Photo Credit: Mark Kuhlmann/NCAA Photos

No. 5 Nebraska Falls to No. 4 Texas in Elite 8 Matchup

April 19, 2021

Fifth-seeded Nebraska had no answer for Texas’ dynamic duo of Logan Eggleston and Skylar Fields as the fourth-seeded Longhorns ended Nebraska’s NCAA Tournament run in the regional finals on Monday.

Texas won 25-22, 19-25, 25-15, 25-21 in front of a Nebraska-friendly crowd at CHI Health Center Omaha. The Longhorns hit right at their season-average of .336 while holding the Huskers to .171.

“Great match by Texas,” Coach John Cook said. “They totally out-served and passed us, and that was our only chance to hang with them because they’re. A big physical team, they have five great hitters and you’ve got to put some stress on them. We didn’t do enough of that and let them get some big runs. If we didn’t pass well today, we were going to have a hard time.”

Eggleston had 18 kills on .226 hitting, five blocks, five aces and four digs while Fields matched her with 18 kills on .630 hitting, committing just one attack error.

“They’re big, physical hitters,” Cook said. ”They set the ball tight and they go up there and go over the block So you’ve got to dig them, and if they get it by the blocker we’ve got to try to touch it. We did a pretty nice job on Eggleston… but Skylar Fields we had no answer for.”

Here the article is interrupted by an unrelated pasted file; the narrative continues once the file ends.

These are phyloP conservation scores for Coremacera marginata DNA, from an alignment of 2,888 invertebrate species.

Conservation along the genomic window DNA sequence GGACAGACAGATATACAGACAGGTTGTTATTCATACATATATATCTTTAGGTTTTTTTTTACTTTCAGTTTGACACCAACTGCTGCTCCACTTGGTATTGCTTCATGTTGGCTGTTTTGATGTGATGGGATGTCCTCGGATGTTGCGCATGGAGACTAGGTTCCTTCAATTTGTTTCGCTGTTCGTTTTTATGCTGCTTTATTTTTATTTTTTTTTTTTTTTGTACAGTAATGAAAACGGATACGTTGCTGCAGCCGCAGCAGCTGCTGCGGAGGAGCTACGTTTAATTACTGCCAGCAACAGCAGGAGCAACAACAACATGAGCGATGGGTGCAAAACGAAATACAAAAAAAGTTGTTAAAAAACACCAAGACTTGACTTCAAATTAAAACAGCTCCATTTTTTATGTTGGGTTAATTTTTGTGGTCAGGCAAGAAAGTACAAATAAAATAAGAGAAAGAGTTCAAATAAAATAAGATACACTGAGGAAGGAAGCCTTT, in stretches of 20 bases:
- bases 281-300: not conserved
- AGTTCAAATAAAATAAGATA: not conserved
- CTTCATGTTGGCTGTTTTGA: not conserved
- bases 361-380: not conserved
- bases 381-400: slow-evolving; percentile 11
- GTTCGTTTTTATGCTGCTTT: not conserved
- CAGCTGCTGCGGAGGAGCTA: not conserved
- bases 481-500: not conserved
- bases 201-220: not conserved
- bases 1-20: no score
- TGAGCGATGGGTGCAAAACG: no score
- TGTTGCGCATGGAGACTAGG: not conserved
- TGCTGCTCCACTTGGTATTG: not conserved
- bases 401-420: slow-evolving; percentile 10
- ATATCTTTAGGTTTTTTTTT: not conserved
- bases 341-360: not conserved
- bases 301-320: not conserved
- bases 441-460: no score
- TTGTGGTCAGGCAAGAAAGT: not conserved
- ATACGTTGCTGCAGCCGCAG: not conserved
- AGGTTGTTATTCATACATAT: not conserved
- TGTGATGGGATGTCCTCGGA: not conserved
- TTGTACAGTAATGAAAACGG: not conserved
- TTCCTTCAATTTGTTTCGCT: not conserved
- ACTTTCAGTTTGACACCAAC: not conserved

Madi Kubik was the only Husker with double-digit kills, finishing with 15 on .256 hitting. Kayla Caffey added eight kills on .357 hitting and five blocks. Lauren Stivrins was in the starting lineup after missing Sunday’s match against Baylor and finished with seven kills on .357 hitting. 

Nicklin Hames recorded her 10th double-double of the season with 34 assists, 13 digs and three aces. Lexi Sun matched Hames with 13 digs to lead the team but she also hit .000 with seven kills and seven errors against her former team.

Texas out-blocked Nebraska 12 to six. Nebraska dominated in service points as the Huskers had nine aces and just three errors while the Longhorns committed 15 errors, but Texas picked it up later in the match and finished with eight aces as well.

“We won the serve and pass battle in that set that we won,” Hames said. “We would go on runs, and serving’s super important because they have huge middles, huge outsides that are great hitters, so you have to get them out of system to be able to stop them.”